Kitchen Street, Liverpool
Established sixteen years ago, the Red Bull Music Academy gathers sixty applicants per year to spend four weeks over a five-week period to take lessons from and work with leading professionals in the industry. Each year it is held in a different city, and has thus far covered five continents. Anyone is welcome to apply (DJs, cellists, everyone in between and everyone on either side), and the application form found on the website makes it clear that those at the academy are interested in individuality and ultimate creative potential over raw proficiency: questions include “Your in-laws are coming to dinner. What music are you going to put on (and what are you gonna cook)?“, and “You’re standing at a Paris street corner, when a friendly soul hands you an ancient accordion. Which song will you play?“. Details on how to apply are given in the final paragraph of this article.
The academy is without a shadow of a doubt the coolest way any energy drink has ever been marketed. Although that isn’t much of a feat in itself, the academy quite clearly serves as a springboard for some very positive things: the website for the academy hosts its own online magazine, on which one can find short films made about various aspects of music, and a vast amount of interviews with academy graduates and past lecturers (including a set of figures as diverse as Bootsy Collins, Stephen O’Malley, Giorgio Moroder and Flying Lotus) – which have much to offer anyone interested in music, musician or otherwise. As for the academy itself, Mumdance discusses with Emma Warren, among other things, what the (Tokyo 2014) experience was like for him, personally:
“The best thing about it was meeting people from around the world, all with a completely different musical upbringing… [it’s] such a unique situation, one which you’d never otherwise be in.” Mumdance’s experience with the academy mirrors the academy’s own stated intentions to foster the potential of its intake, via providing a melting pot of musicians from all over the world, each offering their own unique palette of experience. Indeed, the application form belies an eagerness to get a feel for their applicants in the contexts of the respective area that produced them: it asks applicants to “Name the ten albums & tunes from your country (or city) that you definitely have to play to your fellow participants at the Academy. We’d also like to know why each of them is worth talking about.” Having been rejected the first two times he applied, he provides a little advice to prospective applicants, letting more of himself come through the third time round, after making concerted efforts to impress: “it sounds so stupid, but just be yourself.”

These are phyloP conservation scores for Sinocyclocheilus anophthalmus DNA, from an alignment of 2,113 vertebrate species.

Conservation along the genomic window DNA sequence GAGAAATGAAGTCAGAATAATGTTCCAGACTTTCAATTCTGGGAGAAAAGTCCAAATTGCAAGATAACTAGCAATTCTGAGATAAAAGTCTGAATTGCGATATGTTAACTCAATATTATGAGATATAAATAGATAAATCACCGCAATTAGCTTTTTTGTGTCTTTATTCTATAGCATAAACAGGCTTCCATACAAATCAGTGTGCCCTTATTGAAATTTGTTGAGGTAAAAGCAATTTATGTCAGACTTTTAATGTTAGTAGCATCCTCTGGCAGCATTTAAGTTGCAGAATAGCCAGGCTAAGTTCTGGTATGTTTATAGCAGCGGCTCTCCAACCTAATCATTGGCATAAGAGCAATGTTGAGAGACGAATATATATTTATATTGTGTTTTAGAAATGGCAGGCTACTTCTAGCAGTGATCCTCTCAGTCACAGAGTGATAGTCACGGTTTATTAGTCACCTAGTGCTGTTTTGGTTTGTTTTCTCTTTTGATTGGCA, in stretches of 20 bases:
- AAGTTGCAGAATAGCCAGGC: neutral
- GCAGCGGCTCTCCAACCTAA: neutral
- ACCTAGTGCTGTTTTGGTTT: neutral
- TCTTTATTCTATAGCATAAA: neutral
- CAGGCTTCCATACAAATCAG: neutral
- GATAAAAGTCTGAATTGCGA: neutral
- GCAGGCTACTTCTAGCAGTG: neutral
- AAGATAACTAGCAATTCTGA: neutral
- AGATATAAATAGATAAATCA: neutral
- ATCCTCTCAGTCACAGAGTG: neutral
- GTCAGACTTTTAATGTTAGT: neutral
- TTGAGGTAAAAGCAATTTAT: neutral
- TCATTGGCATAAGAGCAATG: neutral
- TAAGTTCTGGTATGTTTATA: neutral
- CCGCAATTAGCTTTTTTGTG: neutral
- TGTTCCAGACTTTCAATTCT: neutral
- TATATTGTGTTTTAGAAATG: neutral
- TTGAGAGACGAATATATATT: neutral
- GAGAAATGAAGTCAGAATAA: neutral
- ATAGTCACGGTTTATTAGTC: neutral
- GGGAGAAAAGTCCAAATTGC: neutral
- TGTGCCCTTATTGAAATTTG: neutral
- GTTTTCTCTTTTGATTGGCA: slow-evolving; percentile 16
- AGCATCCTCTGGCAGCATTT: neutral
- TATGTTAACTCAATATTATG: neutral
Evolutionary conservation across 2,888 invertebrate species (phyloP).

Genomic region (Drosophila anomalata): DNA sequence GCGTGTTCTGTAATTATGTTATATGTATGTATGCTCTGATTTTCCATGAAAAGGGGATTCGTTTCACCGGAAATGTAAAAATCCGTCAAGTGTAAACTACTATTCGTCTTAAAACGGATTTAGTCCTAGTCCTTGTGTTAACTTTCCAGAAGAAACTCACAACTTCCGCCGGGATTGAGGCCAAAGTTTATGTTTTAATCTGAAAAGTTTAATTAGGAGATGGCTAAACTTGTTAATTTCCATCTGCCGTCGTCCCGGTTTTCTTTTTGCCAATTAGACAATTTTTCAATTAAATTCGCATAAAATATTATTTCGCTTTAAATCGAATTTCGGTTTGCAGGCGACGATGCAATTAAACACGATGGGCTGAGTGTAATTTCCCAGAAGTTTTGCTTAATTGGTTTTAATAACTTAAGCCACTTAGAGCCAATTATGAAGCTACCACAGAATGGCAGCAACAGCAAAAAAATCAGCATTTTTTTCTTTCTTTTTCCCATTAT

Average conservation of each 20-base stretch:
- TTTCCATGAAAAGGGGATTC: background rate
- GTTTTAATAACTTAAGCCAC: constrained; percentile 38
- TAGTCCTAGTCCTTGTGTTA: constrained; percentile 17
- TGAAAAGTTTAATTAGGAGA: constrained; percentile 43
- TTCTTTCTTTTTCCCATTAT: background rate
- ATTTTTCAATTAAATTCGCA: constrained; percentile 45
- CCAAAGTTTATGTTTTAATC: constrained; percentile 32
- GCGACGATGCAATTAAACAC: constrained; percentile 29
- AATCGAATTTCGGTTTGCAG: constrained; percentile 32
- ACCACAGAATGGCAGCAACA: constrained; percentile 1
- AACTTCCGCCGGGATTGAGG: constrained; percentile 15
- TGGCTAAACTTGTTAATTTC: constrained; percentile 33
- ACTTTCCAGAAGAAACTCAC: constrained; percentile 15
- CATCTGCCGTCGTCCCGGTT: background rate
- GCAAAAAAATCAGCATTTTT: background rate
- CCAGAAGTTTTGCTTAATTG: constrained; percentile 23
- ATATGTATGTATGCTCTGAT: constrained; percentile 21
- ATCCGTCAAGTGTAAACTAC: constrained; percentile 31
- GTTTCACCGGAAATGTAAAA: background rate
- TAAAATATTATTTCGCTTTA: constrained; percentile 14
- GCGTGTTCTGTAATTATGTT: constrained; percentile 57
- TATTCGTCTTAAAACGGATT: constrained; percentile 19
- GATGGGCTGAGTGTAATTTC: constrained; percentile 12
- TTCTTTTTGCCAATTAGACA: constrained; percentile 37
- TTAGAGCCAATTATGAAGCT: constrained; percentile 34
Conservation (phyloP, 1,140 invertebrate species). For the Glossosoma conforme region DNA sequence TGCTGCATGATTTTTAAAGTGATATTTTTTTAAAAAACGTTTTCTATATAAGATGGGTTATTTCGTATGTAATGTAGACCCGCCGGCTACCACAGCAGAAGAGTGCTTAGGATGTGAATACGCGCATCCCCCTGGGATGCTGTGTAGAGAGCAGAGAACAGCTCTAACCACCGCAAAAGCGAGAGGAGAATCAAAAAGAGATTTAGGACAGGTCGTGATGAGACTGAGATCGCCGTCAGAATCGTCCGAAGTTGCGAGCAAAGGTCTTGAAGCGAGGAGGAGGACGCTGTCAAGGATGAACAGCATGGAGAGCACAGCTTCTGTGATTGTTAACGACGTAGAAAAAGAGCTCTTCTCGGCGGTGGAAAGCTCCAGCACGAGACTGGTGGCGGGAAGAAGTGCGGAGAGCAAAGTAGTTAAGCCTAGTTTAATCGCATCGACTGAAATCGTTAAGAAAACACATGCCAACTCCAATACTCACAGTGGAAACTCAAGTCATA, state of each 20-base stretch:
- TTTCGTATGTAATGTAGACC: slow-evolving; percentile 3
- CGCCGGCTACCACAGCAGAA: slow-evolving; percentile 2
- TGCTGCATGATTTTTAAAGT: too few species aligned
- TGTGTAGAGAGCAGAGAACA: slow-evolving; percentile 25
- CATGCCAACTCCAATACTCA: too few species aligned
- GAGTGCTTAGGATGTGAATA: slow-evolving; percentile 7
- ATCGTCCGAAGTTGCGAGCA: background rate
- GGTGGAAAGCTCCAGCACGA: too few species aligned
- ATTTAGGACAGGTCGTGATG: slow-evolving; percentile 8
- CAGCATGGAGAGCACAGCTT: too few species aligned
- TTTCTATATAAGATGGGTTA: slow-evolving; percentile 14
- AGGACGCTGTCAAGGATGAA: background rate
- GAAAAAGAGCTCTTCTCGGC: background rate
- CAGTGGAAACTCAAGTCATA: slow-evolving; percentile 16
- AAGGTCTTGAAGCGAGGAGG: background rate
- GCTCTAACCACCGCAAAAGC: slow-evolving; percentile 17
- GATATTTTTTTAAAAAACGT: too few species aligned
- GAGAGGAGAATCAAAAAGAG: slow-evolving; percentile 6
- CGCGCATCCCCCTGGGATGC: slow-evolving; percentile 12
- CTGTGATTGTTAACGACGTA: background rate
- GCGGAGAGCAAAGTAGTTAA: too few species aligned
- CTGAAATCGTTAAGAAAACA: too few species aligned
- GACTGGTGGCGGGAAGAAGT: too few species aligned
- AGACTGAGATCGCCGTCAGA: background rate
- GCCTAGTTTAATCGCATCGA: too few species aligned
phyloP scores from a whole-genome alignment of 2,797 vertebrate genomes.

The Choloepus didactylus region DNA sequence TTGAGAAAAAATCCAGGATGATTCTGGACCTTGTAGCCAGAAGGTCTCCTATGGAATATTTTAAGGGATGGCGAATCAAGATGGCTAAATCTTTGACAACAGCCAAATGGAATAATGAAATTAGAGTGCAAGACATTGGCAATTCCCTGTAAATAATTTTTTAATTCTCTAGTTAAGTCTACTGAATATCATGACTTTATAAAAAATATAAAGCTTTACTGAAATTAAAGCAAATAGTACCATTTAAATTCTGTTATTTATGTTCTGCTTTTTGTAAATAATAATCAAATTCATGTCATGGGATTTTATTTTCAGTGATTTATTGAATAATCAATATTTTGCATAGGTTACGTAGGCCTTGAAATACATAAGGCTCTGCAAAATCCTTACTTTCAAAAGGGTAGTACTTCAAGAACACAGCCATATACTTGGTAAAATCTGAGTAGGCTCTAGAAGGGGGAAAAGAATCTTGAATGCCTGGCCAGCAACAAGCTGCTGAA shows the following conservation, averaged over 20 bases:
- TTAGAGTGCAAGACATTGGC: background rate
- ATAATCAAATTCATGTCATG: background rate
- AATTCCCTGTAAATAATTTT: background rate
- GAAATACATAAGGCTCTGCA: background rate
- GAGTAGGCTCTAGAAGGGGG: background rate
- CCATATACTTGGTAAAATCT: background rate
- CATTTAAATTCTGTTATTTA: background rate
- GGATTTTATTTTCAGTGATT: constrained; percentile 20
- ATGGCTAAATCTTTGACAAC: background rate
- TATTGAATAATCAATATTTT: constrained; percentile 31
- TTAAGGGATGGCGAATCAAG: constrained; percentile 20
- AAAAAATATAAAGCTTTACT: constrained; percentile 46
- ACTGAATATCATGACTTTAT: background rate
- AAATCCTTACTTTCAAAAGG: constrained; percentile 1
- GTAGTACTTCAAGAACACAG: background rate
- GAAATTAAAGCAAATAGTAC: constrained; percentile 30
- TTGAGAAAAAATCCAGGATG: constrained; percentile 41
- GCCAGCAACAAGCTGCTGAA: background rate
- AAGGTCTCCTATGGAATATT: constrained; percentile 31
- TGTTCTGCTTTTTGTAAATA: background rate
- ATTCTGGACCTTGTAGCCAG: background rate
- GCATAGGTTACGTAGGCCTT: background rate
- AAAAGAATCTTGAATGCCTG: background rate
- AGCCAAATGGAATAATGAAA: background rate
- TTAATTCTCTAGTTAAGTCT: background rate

Mumdance goes on to talk about the overall trajectory of his musical career (what got him started was his year ten work experience at the Happy Vibes record store in Brighton), and on his recording process. For him, virtually every track takes three days to complete: the first is spent creating the sounds, the second is spent arranging those sounds into a piece of music, and the third into mixing it and adding any finishing touches to get the track sounding its best. Asked about the place of music in the modern world and what it is becoming, he notably adds that “I feel we’re in this stage where people are making music for themselves, rather than follow the ideas of others.”
A seasoned veteran of dance music, François K speaks less about the academy, instead spending most of his time entertaining the audience with anecdotes (one involving Kraftwerk, and another, Pink Floyd) accrued over his time in the music industry, and how he has observed electronic music evolve since 1976, when he first started DJing in New York. In terms of advice to fellow musicians, François shares his experiences with various club owners, throughout career: “don’t let the owner of the club fuck with you… the only good things that happened to me were [because of] us knowing what to do, and saying to the management: “you do the beer, you do the security; leave us alone to do the music.”
For those interested in applying to the academy, a summary of a typical RBMA day, as well as FAQs and full application instructions with the form itself can be found here. Applications are open until March 4th, and the process, albeit thorough, seems very fulfilling: those interested will find it reassuring that at RBMA: “Creativity is the only currency here. Music is what we live and stand for”.
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